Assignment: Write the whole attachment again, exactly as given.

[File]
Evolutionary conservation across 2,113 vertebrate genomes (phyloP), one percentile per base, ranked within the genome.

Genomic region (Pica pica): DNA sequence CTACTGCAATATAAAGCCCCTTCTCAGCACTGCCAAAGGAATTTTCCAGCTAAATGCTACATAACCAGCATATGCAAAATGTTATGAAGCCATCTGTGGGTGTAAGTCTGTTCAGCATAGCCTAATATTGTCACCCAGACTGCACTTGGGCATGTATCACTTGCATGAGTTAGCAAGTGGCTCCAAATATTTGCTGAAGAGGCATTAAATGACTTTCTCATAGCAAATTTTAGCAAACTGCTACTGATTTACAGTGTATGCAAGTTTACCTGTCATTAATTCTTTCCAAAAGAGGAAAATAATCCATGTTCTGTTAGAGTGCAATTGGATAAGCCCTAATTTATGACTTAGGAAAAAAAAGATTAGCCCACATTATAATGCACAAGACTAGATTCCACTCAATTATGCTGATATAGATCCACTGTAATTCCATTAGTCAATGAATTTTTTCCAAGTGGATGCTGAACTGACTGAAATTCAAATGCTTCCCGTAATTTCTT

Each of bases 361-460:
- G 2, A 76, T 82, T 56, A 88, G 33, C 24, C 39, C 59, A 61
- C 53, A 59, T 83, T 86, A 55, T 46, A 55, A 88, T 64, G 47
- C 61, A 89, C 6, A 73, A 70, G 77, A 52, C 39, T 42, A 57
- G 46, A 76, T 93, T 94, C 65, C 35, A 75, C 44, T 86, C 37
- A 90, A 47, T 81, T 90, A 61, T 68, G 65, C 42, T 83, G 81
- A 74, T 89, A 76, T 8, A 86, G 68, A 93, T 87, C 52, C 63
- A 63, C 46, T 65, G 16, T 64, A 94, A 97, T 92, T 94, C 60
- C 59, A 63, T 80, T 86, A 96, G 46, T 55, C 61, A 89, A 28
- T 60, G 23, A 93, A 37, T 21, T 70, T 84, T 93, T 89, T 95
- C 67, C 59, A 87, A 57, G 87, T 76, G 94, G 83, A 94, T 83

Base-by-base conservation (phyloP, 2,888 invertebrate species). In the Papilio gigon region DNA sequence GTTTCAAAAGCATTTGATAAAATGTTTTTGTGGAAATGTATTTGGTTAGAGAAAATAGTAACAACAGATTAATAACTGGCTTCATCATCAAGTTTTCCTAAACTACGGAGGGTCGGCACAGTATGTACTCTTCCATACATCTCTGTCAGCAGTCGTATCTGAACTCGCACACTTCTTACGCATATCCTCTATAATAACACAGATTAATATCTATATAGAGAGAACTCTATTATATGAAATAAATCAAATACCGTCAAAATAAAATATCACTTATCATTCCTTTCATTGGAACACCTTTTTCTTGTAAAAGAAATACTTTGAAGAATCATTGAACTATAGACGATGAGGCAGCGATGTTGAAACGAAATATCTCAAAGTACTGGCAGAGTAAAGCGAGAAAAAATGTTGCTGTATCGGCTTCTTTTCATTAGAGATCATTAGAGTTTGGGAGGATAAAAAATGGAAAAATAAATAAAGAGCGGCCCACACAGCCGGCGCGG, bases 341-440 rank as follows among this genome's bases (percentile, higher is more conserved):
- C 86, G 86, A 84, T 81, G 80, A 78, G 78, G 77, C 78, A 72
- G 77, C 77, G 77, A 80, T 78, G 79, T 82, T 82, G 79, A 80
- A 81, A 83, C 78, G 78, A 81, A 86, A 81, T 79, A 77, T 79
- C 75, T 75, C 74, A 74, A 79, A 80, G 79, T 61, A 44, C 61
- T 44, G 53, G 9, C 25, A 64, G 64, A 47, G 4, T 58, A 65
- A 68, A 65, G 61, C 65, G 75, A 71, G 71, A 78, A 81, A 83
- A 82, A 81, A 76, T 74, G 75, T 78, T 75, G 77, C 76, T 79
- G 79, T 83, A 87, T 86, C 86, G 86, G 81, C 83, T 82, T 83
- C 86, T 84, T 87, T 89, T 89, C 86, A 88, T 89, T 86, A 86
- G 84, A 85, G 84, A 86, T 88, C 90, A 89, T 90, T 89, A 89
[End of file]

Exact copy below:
Evolutionary conservation across 2,113 vertebrate genomes (phyloP), one percentile per base, ranked within the genome.

Genomic region (Pica pica): DNA sequence CTACTGCAATATAAAGCCCCTTCTCAGCACTGCCAAAGGAATTTTCCAGCTAAATGCTACATAACCAGCATATGCAAAATGTTATGAAGCCATCTGTGGGTGTAAGTCTGTTCAGCATAGCCTAATATTGTCACCCAGACTGCACTTGGGCATGTATCACTTGCATGAGTTAGCAAGTGGCTCCAAATATTTGCTGAAGAGGCATTAAATGACTTTCTCATAGCAAATTTTAGCAAACTGCTACTGATTTACAGTGTATGCAAGTTTACCTGTCATTAATTCTTTCCAAAAGAGGAAAATAATCCATGTTCTGTTAGAGTGCAATTGGATAAGCCCTAATTTATGACTTAGGAAAAAAAAGATTAGCCCACATTATAATGCACAAGACTAGATTCCACTCAATTATGCTGATATAGATCCACTGTAATTCCATTAGTCAATGAATTTTTTCCAAGTGGATGCTGAACTGACTGAAATTCAAATGCTTCCCGTAATTTCTT

Each of bases 361-460:
- G 2, A 76, T 82, T 56, A 88, G 33, C 24, C 39, C 59, A 61
- C 53, A 59, T 83, T 86, A 55, T 46, A 55, A 88, T 64, G 47
- C 61, A 89, C 6, A 73, A 70, G 77, A 52, C 39, T 42, A 57
- G 46, A 76, T 93, T 94, C 65, C 35, A 75, C 44, T 86, C 37
- A 90, A 47, T 81, T 90, A 61, T 68, G 65, C 42, T 83, G 81
- A 74, T 89, A 76, T 8, A 86, G 68, A 93, T 87, C 52, C 63
- A 63, C 46, T 65, G 16, T 64, A 94, A 97, T 92, T 94, C 60
- C 59, A 63, T 80, T 86, A 96, G 46, T 55, C 61, A 89, A 28
- T 60, G 23, A 93, A 37, T 21, T 70, T 84, T 93, T 89, T 95
- C 67, C 59, A 87, A 57, G 87, T 76, G 94, G 83, A 94, T 83

Base-by-base conservation (phyloP, 2,888 invertebrate species). In the Papilio gigon region DNA sequence GTTTCAAAAGCATTTGATAAAATGTTTTTGTGGAAATGTATTTGGTTAGAGAAAATAGTAACAACAGATTAATAACTGGCTTCATCATCAAGTTTTCCTAAACTACGGAGGGTCGGCACAGTATGTACTCTTCCATACATCTCTGTCAGCAGTCGTATCTGAACTCGCACACTTCTTACGCATATCCTCTATAATAACACAGATTAATATCTATATAGAGAGAACTCTATTATATGAAATAAATCAAATACCGTCAAAATAAAATATCACTTATCATTCCTTTCATTGGAACACCTTTTTCTTGTAAAAGAAATACTTTGAAGAATCATTGAACTATAGACGATGAGGCAGCGATGTTGAAACGAAATATCTCAAAGTACTGGCAGAGTAAAGCGAGAAAAAATGTTGCTGTATCGGCTTCTTTTCATTAGAGATCATTAGAGTTTGGGAGGATAAAAAATGGAAAAATAAATAAAGAGCGGCCCACACAGCCGGCGCGG, bases 341-440 rank as follows among this genome's bases (percentile, higher is more conserved):
- C 86, G 86, A 84, T 81, G 80, A 78, G 78, G 77, C 78, A 72
- G 77, C 77, G 77, A 80, T 78, G 79, T 82, T 82, G 79, A 80
- A 81, A 83, C 78, G 78, A 81, A 86, A 81, T 79, A 77, T 79
- C 75, T 75, C 74, A 74, A 79, A 80, G 79, T 61, A 44, C 61
- T 44, G 53, G 9, C 25, A 64, G 64, A 47, G 4, T 58, A 65
- A 68, A 65, G 61, C 65, G 75, A 71, G 71, A 78, A 81, A 83
- A 82, A 81, A 76, T 74, G 75, T 78, T 75, G 77, C 76, T 79
- G 79, T 83, A 87, T 86, C 86, G 86, G 81, C 83, T 82, T 83
- C 86, T 84, T 87, T 89, T 89, C 86, A 88, T 89, T 86, A 86
- G 84, A 85, G 84, A 86, T 88, C 90, A 89, T 90, T 89, A 89